Dominic Cummings is not ‘Mother Theresa’ says Montgomerie
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Dominic Cummings, 49, is a British political strategist who served as Prime Minister Boris Johnson’s “right-hand man” from July 2019 until November 2020. During his career, he was at the forefront of several important campaigns including his position as director of the Vote Leave campaign. The former chief adviser was at the centre of the 2020 controversy after he undertook a 30-mile drive to Barnard Castle to ‘test his eyesight’, despite lockdown rules prohibiting this.
Mr Johnson and his former aide have been engaged in an embittered row, with the latter questioning Mr Johnson’s “competence and integrity”.
The former top adviser denied leaking text messages sent between Mr Johnson and businessman Sir James Dyson.
Mr Cummings accused Mr Johson of undertaking an “unethical, foolish, possibly illegal” plan to get Conservative donors to foot the bill for a costly refurbishment of his Downing Street flat.
In his first blog post since leaving his role, the top former aide said: “It is sad to see the PM and his office fall so far below the standards of competence and integrity the country deserves.”
Mr Cummings also denied leaking details of the second Covid lockdown in England.
The blog shows Mr Cummings is willing to discuss details of his time at Downing Street, regardless of how badly it impacts the PM.
The key messages included in his recent blog post included the following:
- He denied leaking text messages sent between Mr Johnson and Sir James
- He denied leaking details of the second coronavirus lockdown in England in November
- He claimed the prime minister once had a “possibly illegal” plan for donors to pay for renovations of his Downing Street flat
- He alleged Mr Johnson had considered trying to block an inquiry into the leak in case it involved a friend of his fiancee, Carrie Symonds.
Why did Dominic Cummings leave?
The ex-adviser was forced out of his Downing Street role at the end of 2020 after an internal power struggle in Downing Street, which also saw the departure of communications director Lee Cain.
Mr Cain supposedly had been offered the job of Mr Johnson’s chief-of-staff, but the promotion sparked bitter infighting in the party, with Carrie Symonds allegedly opposing the change of role.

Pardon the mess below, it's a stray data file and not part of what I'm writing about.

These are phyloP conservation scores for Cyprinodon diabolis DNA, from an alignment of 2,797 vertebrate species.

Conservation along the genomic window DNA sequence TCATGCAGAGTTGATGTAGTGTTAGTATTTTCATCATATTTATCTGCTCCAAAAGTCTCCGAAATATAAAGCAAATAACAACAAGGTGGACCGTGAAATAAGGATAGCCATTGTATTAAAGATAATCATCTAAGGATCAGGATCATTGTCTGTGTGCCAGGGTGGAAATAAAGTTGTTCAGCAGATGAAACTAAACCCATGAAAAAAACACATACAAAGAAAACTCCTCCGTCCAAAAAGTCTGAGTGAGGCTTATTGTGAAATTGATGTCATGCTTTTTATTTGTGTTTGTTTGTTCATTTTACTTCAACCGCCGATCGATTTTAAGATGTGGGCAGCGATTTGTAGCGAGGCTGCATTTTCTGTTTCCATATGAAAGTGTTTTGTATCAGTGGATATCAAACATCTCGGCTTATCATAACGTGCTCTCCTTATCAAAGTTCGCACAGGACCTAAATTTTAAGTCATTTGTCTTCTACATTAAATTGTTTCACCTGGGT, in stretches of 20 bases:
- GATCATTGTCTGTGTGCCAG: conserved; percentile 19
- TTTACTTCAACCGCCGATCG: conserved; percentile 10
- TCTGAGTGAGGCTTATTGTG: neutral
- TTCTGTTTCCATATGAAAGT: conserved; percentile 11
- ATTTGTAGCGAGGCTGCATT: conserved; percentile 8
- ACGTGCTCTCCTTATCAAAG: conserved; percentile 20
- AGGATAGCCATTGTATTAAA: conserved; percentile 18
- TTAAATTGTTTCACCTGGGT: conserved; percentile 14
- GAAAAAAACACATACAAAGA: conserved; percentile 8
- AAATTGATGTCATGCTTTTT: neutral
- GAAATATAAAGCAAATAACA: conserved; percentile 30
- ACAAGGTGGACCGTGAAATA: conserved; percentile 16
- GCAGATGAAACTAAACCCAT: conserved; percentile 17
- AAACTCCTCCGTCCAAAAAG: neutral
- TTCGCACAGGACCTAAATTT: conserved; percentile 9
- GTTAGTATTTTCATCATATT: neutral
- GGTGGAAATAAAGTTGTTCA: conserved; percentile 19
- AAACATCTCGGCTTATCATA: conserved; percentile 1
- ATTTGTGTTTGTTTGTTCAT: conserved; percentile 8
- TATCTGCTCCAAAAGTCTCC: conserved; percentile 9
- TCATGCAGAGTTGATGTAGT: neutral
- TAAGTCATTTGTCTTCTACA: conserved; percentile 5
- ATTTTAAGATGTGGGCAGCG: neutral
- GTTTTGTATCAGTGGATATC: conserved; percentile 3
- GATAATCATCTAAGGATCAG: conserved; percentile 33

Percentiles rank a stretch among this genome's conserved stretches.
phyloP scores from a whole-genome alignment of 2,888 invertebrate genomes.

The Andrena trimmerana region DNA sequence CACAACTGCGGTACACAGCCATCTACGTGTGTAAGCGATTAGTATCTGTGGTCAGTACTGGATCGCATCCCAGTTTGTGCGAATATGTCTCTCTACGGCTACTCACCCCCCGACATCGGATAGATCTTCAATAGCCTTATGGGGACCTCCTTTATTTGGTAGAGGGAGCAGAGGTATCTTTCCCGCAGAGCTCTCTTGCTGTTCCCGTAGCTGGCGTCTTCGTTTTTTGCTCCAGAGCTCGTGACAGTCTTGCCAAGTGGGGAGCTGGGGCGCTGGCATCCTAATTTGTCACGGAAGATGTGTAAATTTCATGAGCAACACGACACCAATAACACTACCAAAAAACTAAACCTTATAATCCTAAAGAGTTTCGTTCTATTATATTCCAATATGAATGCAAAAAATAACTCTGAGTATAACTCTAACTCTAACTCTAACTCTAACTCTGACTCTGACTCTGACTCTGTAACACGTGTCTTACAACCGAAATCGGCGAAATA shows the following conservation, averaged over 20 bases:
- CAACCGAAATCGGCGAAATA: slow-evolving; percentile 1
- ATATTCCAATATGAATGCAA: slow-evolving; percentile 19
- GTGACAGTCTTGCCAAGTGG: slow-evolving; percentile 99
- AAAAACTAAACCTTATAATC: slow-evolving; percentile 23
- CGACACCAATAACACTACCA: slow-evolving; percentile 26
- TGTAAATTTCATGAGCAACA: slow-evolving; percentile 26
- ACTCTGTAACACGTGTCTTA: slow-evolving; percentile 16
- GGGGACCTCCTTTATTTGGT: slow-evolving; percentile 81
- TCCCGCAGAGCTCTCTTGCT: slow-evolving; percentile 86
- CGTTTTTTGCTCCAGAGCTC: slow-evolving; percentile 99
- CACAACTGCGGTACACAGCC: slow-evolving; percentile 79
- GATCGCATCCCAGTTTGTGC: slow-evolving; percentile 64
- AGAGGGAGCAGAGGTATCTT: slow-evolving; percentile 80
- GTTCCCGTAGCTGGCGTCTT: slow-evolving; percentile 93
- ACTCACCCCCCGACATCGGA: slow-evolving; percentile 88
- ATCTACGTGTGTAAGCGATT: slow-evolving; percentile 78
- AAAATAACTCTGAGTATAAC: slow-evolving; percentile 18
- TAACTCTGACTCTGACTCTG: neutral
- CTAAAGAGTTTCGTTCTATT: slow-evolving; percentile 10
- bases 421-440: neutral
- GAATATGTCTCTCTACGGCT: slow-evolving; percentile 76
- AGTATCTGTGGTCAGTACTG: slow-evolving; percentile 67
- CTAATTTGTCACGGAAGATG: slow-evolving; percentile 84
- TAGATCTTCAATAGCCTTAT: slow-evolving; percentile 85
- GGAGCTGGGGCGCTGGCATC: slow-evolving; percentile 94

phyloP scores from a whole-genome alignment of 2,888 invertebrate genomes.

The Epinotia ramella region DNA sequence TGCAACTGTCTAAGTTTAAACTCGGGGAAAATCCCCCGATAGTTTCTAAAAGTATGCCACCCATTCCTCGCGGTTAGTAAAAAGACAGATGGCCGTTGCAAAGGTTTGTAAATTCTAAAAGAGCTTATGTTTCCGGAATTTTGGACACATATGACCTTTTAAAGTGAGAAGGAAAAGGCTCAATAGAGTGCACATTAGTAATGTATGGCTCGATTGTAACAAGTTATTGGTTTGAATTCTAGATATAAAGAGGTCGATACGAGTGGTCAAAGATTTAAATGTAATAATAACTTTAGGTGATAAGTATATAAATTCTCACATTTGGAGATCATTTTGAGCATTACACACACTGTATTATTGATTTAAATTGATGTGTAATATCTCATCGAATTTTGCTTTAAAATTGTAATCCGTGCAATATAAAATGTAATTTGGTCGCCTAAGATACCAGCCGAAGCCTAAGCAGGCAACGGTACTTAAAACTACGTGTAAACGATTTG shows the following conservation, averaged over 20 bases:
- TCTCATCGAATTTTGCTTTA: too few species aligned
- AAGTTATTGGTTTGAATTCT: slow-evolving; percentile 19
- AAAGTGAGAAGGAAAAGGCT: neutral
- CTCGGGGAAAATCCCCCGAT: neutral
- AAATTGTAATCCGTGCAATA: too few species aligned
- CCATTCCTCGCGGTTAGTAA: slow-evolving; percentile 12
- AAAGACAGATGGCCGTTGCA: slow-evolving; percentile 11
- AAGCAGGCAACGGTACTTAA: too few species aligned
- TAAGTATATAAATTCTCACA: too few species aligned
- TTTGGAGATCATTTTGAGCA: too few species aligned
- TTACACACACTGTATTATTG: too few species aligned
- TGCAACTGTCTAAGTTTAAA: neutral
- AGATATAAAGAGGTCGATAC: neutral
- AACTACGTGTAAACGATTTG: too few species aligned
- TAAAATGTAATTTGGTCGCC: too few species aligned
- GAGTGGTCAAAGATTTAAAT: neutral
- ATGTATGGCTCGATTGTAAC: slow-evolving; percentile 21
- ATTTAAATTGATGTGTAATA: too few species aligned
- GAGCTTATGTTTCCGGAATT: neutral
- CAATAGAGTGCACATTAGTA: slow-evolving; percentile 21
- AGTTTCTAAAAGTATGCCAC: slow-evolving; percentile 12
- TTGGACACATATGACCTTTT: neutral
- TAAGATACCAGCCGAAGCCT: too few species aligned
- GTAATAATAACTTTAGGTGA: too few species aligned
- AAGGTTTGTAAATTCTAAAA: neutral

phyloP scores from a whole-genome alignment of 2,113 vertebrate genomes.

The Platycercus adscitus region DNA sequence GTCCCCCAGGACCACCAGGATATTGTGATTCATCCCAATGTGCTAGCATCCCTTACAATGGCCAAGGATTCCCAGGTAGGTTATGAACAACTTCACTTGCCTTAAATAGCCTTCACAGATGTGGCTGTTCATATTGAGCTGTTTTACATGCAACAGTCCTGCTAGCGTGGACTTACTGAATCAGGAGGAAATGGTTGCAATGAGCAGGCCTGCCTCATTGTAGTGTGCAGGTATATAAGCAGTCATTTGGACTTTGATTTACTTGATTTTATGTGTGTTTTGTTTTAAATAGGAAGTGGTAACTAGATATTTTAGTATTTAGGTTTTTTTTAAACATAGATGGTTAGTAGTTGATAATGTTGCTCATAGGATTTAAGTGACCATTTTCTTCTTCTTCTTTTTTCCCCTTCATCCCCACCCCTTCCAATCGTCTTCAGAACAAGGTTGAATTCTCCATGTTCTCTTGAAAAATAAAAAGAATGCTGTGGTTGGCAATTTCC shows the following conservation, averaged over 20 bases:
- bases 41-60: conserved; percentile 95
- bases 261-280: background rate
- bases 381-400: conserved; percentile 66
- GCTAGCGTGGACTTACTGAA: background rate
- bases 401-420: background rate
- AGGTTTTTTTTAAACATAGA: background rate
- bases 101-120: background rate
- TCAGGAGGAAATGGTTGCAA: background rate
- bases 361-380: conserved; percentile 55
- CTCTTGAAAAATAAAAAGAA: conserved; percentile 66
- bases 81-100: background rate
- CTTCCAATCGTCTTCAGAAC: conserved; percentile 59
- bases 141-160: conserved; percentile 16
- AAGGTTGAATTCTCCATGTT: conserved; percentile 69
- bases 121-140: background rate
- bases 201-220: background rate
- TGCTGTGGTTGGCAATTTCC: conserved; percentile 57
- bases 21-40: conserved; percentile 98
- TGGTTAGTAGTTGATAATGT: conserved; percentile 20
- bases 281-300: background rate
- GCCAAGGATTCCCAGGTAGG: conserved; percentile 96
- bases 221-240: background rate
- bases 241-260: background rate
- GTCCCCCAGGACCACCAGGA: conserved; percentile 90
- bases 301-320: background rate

Mr Cain then announced he was quitting as the Prime Minister’s director of communications – something Mr Cummings saw as his fellow Vote Leave campaigner effectively having been forced out of Number 10.
Mr Cummings left Downing Street on November 14, 2020, carrying a box of his belongings.
His departure from No 10 had been brought forward given the “upset in the team”, according to BBC political editor Laura Kuenssberg.
She said there had been long-running tensions within Number 10, but the “slow-burning fuse exploded fast when it finally happened”.
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The former aide confirmed he would leaving his post, but claimed he was following a timeline set out in a blog post in January.
Mr Cummings will be questioned by a committee of MPs in May regarding impropriety claims levied at Mr Johnson.
Cabinet Secretary Simon Case is expected to be asked about allegations the PM considered halting a leak inquiry in case it implicated his fiancee’s friend.
Downing Street said this is “absolutely false” and Mr Case is expected to say the inquiry into the leaked plans for the second lockdown are still ongoing.
Mr Cummings is also expected to face questions about lobbying rules.
The comments made by Mr Cummings in his recent blog have been dismissed as “tittle-tattle” by International Trade Secretary Liz Truss, who slammed Mr Cummings while defending Mr Johnson.
She told Sky News: “I have been assured that the rules have been fully complied with and I know that he has met the costs of the flat refurbishment.
“I absolutely believe and trust that the Prime Minister has done that.
“What people want to know is that in line with the rules the prime minister has met the cost of this refurbishment.
“That has happened. All the costs will be declared in line with the rules.”
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